Archaeologists think they have found two more Viking ships buried in Vestfold County south of Oslo. The biggest may be 25 metres long, larger than any found so far.
Road construction near the old Viking trading center at Kaupang has led to the discovery of two large ship silhouettes on ground radar pictures. The pictures have been made possible through a venture involving the Norwegian Institute for Cultural Heritage Research (Norsk institutt for kulturminneforskning, NIKU) and the Ludwig Boltzmann Institute for Archeological Prospection and Virtual Archeology.
They portray some “exciting” images with the help of high tech methods including satellites, laser scanning, magnetometers and georadar, according to NIKU officials. The methods can avoid or minimize destructive excavations by allowing archaeologists to register what the Norwegians call kulturminner (cultural antiquities) under the surface with a high degree of precision.
The images of Viking ships, along with several burial mounds, could be the biggest discoveries of their kind for more than a century, and some call them potentially “sensational” while officials urge restraint.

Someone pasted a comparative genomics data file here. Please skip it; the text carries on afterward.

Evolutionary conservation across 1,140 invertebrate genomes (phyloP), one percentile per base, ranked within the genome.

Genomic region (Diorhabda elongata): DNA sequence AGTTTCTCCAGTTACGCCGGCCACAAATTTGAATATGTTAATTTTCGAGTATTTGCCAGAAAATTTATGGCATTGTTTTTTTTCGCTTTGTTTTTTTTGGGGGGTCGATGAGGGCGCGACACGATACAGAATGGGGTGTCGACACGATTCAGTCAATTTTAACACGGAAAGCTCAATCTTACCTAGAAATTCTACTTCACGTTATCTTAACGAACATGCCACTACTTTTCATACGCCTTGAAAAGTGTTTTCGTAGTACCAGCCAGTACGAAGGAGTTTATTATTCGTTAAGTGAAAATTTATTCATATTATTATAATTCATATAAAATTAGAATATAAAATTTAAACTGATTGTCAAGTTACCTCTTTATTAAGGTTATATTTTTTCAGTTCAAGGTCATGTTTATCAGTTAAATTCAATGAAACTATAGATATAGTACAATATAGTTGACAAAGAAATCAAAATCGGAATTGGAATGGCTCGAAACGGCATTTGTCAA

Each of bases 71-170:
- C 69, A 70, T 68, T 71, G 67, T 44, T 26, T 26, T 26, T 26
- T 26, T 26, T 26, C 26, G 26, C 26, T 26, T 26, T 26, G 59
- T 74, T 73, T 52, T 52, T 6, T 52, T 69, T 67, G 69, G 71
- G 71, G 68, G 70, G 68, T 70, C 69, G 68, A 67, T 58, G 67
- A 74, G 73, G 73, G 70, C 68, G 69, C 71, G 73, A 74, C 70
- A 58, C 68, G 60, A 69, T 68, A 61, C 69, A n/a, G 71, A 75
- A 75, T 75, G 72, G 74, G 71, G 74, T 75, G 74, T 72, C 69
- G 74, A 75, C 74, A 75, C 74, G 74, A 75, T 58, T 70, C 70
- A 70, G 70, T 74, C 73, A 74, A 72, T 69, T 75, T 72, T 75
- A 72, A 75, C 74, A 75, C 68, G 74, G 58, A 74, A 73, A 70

Even though the data so far is startling, the head of the Directorate for Cultural Heritage in Norway, Jørn Holme, told Norwegian Broadcasting (NRK) that people should not expect too much at this stage.
“What we have dicovered so far are the imprints of ships and iron nails,” Holme told NRK. “However we are fairly certain that we will not find an intact Viking ship. It probably has disintegrated since the properties of the local soil are not good enough.”
The imprints of the ships were found by means of georadar, a scanning technology that produces three-dimensional images of objects and structures below ground. “This technology is a breakthrough in the world of archaeology,” say Holme told NRK.
Georadar works well in loose soil, but is less able to penetrate the clay that is needed to preserve wood and other organic objects, says Holme.
Both Norway’s famed Oseberg and Gokstad ships were buried in such favourable clay conditions. The two discoveries, which are considered to be the best preserved Viking ships in the world, were discovered under several tons of stone, tightly packed with clay.
Even if archaeologists are not expecting finds on the scale of the Gokstad and Oseberg sites, there is good reason to believe that other cultural artifacts will be found in the ground.
“There might be a burial in the ship, but one cannot expect the organic material to have survived,” Holme said. “We can hope to find gold, silver, iron, pottery and glass.”